You can’t debate a truck:

11. Independent journalist John Gonzalez and Monica Huertas, executive director of No LNG in PVD just released an amazing video, taken by drone, of the Port of Providence. They write:

National Grid has proposed a $180 million dollar dirty fracked gas liquefaction facility, for the Port of Providence, putting our black, brown and indigenous communities at risk… This is an area already experiencing the highest incidences of childhood asthma, respiratory and cardio vascular illnesses.

There are over 300 schools in the impact zone of this densely populated urban area, as well as hospitals, shelters and community facilities. The people here simply cannot afford to get up and move. We are encouraging Save The BayNarragansett Bay, as well as other groups and lawmakers, that champion themselves as environmentalists, to step up to the plate…

12a. Rhode Island Senators Jack Reed and Sheldon Whitehouse turned “a blind eye towards the humanitarian disaster occurring in Yemen as a result of both Saudi bombing and blockade,” writes David Oppenheimer in an oped. “They voted with Donald Trump and the GOP to defeat the bi-partisan Sanders/Lee/Murphy resolution that would have stopped United States support for Saudi Arabia‘s war on Yemen.”

Oppenheimer and Jonathan Daly-LaBelle organized a protest outside Whitehouse’s downtown Providence office to protest the Senator’s record on war.

“Rather than lifting the blockade and allowing the free flow of food, water and medical supplies, the Saudis and its coalition partners, including the United States, have said it will supply aid to Yemen, even while the bombing continues. Food supplies dwindle and transportation becomes impossible as fuel prices skyrocket and the road infrastructure is bombed, further preventing access to what little aid is available.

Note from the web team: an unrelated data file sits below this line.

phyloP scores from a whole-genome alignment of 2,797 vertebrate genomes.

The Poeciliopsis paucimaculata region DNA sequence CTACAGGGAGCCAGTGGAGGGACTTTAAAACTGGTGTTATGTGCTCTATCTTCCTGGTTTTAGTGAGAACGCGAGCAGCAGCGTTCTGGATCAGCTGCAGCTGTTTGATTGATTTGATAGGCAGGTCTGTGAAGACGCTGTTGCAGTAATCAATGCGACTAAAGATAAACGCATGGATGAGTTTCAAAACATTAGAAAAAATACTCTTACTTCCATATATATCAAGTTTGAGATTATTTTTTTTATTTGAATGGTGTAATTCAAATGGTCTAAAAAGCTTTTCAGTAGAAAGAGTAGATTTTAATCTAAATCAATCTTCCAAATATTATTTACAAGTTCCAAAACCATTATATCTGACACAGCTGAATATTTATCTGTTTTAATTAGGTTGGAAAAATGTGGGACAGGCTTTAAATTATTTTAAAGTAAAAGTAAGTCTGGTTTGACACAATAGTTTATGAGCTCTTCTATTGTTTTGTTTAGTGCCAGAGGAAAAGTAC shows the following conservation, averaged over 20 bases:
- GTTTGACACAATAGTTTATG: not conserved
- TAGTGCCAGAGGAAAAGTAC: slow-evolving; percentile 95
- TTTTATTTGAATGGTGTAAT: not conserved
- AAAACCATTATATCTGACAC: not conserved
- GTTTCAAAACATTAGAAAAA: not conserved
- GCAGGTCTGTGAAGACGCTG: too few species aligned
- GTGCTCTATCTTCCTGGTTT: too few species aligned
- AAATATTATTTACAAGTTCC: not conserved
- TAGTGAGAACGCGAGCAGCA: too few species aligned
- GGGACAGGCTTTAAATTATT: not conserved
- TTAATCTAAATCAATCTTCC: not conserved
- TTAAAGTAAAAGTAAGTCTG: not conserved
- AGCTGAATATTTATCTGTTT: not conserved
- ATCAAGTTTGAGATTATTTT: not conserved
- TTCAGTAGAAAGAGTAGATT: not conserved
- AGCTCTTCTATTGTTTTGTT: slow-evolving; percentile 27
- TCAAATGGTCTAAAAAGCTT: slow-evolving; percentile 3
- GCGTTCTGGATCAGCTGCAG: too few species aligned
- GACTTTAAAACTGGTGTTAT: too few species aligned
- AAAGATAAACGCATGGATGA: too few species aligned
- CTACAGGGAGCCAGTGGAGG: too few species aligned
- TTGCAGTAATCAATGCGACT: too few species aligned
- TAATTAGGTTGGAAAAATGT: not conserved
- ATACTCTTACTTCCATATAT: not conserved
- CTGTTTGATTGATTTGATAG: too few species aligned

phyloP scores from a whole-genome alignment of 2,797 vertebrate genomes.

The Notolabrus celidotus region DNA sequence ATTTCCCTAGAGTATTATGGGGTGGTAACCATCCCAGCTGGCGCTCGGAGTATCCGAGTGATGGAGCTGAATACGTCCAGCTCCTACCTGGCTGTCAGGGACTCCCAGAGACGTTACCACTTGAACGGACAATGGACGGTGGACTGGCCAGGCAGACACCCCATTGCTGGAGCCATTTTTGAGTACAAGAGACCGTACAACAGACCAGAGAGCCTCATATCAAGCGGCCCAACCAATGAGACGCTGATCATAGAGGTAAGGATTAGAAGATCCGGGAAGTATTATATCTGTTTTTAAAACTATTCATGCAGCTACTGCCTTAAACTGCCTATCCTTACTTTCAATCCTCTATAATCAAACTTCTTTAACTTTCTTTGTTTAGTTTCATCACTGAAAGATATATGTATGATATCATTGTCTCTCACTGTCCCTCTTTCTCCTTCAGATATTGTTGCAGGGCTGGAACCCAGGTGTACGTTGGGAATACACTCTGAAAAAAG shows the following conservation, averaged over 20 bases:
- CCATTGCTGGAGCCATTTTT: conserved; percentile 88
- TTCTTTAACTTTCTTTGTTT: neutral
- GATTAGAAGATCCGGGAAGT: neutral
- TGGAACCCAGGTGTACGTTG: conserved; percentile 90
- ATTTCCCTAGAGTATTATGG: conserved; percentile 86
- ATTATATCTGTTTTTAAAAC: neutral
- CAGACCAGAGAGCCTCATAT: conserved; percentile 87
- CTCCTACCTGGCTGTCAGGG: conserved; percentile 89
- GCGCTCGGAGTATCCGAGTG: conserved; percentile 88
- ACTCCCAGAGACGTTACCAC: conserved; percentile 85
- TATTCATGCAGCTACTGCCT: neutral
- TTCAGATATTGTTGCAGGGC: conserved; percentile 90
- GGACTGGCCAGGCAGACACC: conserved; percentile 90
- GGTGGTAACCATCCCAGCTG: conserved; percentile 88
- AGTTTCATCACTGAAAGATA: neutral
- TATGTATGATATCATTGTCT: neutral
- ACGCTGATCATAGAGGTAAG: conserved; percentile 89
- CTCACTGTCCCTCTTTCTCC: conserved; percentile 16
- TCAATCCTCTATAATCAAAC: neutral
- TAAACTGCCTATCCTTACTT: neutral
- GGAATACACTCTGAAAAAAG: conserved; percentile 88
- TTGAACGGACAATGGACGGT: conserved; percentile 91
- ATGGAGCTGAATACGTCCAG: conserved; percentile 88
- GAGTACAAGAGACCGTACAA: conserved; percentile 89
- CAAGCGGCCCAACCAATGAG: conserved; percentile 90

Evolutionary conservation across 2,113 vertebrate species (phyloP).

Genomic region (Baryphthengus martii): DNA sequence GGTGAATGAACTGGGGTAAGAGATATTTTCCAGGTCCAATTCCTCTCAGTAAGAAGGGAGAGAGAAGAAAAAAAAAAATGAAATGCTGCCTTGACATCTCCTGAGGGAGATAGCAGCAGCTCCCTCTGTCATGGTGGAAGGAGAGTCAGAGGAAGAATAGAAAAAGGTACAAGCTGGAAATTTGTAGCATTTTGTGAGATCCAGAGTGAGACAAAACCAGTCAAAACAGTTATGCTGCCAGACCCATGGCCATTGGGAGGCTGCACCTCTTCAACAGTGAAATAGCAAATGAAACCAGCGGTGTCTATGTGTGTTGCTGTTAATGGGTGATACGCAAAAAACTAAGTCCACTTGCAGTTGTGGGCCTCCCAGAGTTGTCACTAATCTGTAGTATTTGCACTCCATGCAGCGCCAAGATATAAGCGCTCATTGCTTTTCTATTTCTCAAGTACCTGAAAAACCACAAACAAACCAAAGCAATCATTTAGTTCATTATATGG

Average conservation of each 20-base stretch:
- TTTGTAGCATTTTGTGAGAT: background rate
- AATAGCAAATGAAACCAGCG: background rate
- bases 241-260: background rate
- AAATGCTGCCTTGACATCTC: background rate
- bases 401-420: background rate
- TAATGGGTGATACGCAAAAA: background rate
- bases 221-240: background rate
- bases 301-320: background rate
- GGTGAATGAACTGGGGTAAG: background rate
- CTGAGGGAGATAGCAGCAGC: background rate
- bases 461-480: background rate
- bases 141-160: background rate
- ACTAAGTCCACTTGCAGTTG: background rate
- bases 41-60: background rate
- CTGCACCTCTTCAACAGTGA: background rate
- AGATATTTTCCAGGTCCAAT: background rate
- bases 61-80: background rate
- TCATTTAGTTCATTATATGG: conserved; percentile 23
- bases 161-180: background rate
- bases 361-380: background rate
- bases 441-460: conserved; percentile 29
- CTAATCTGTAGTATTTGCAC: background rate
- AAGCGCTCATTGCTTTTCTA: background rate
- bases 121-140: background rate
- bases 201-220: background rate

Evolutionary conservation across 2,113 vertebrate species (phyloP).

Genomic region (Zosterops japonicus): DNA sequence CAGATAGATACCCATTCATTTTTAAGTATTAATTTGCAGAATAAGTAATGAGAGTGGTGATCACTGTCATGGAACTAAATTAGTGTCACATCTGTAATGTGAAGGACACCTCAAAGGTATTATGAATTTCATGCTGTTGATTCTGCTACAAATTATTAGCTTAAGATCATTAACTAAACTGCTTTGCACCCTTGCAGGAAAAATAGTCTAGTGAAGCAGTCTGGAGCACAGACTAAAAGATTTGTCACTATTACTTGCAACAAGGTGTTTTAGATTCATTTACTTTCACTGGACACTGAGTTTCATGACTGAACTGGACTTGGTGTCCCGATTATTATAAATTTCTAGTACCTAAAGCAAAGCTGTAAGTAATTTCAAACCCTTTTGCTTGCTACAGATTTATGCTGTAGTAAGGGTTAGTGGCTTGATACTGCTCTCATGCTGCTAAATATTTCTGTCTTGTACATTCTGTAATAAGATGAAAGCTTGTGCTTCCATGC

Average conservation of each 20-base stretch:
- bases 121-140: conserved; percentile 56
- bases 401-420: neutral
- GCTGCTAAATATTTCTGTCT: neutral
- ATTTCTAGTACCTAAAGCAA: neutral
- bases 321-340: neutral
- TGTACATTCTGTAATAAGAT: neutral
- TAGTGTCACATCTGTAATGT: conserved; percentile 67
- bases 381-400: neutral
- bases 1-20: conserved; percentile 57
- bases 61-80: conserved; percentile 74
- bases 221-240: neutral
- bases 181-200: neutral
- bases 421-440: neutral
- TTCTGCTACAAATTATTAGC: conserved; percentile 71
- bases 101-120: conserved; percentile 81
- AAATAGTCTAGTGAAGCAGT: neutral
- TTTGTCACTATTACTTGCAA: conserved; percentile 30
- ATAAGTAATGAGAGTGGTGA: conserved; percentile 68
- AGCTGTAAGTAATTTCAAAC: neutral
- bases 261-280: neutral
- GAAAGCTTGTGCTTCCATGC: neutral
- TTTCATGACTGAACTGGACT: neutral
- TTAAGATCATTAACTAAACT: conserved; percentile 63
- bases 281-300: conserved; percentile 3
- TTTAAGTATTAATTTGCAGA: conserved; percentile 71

“Apparently, our senators are fine with this.

“Moreover, they seem uninterested in exercising Congress’s constitutional authority over the declaration of war and authorization of the use of force.”

Jonathan Daly-LaBelle

12b. Maybe our Senators see defense as a jobs program: Voting for endless war is good for our local economy, right?

Independent journalist Alex Nunes is calling B.S. on that. Read:

The Myth of General Dynamics-Electric Boat and Its ‘Middle Class Jobs’

The defense contractor jobs aren’t, “good middle class jobs, argues Nunes. And the government subsidies these multi-billion dollar war contractors are getting at the state and national level aren’t worth the investment.

13. Anti-pipeline campaigners found not guilty by judge because ‘protest against climate change crisis’ was legal ‘necessity’

14. General Assembly considers updating Rhode Island’s out-of-date parentage laws

I’ll have a lot more on this subject in a few days, with luck.

15. Representative Aaron Regunberg introduced a House resolution urging law enforcement to recognize “white nationalist” and neo-Nazi groups as terrorist organizations.